Wednesday, December 17, 2014

Glen help

Atlantic Towing Ltd manages to carry out harbour berthing and even some outside work with the three ASD tugs normally based in Halifax. From time to time if another tug is needed, they have been able to call on Saint John, NB to send a tug in for a day or or so. However today was a little different.
Faced with shifting an effectively dead ship from anchorage to a pier, the three tugs were not going to be enough. With the tug Atlantic Oak undergoing its 5 year survey in Shelburne, Halifax has already brought in Atlantic Fir from Saint John, and the latter port could not spare another. What to do?
It is not unheard of, but has not been done in years (and never by Atlantic Towing to my knowledge) - they called HMC Dockyard. The Queen's Harbour assigned a Naval Auxiliary tug to lend a hand. Normally working on navy jobs only, with navy pilots, this would be a new experience for the civilian crew.

So early this evening Atlantic Fir, Atlantic Willow and Atlantic Larch were assisted by Glenevis in moving the disabled Australian Spirit from anchorage in Bedford Basin to pier 9C. The ship has no steering capability, having lost its rudder at sea, and there was a breeze picking up. Thanks to Voith-Schneider propulsion Glenevis's high degree of maneuverability makes up to a degree for its modest power of 1750 bhp 

Back in the day when ships were smaller, the Glens had comparable horsepower to the local tugs, and were called in more frequently when one of the harbour tugs was out of service or more power was needed.

Glenevis at her normal berth in HMC Dockyard, although she will not have HMCS Iroquois for company much longer.

Glenevis helps to berth Hoegh Pride in 1979.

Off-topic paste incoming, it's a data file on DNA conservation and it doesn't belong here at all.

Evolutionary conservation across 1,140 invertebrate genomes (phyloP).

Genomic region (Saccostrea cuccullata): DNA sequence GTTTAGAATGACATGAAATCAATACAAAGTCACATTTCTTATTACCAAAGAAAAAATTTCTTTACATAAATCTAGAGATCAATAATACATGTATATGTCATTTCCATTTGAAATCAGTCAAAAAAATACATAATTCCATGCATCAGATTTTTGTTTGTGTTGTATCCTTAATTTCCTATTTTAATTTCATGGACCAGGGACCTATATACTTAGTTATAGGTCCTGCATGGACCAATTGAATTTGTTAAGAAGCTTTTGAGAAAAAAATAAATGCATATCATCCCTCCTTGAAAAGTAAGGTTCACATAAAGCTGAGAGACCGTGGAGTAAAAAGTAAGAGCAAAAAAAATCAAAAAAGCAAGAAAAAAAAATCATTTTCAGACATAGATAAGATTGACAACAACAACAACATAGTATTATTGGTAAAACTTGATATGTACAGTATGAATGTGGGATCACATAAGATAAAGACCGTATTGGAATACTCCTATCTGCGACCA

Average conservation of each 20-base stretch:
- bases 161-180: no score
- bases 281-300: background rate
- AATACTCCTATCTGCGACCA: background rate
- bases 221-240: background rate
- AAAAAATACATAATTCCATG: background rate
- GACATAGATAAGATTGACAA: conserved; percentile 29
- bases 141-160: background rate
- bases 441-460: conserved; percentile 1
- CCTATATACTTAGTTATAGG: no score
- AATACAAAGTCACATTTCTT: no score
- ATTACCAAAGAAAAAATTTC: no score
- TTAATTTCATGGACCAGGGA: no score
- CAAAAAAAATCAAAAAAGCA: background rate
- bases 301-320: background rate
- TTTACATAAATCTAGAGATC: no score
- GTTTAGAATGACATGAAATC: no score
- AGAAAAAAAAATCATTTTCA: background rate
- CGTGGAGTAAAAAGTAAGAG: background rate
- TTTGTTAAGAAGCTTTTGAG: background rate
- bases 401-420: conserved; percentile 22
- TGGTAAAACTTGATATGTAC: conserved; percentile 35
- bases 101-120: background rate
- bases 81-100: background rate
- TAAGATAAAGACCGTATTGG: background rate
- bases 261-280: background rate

Point Vim and Point Vibert in the background get an assist from Glenbrook with the tanker Fina Belgica in 1991. (Photo taken from Point Halifax)

The most notable occasion when Dockyard tugs did civilian work occurred in March 1982 when the oil rig Zapata Scotian on the barge Seacamel 393-11 broke loose from its berth and went adrift in the harbour, threatening the Macdonald Bridge, a Dartmouth office building and the anchored Polish bulker Ziemia Wielkopolska. All three Glens, and St.Charles along with six harbour tugs, three tug/suppliers and the deep sea tugs Shamal and Simoon were all involved in the operation to recover the rig, and eventually get it back alongside the next day when the wind died down.

 Glenbrook gives it her all assisting Point Valour in getting the rig back alongside. The Glen's side thrust was especially helpful compared to the local single screw harbour tugs of roughly equivalent horsepower than t could only push or pull on a tow line.

Navy tugs were deemed to have saved the day, but the Queen's Harbour Master declined to put in a salvage claim.

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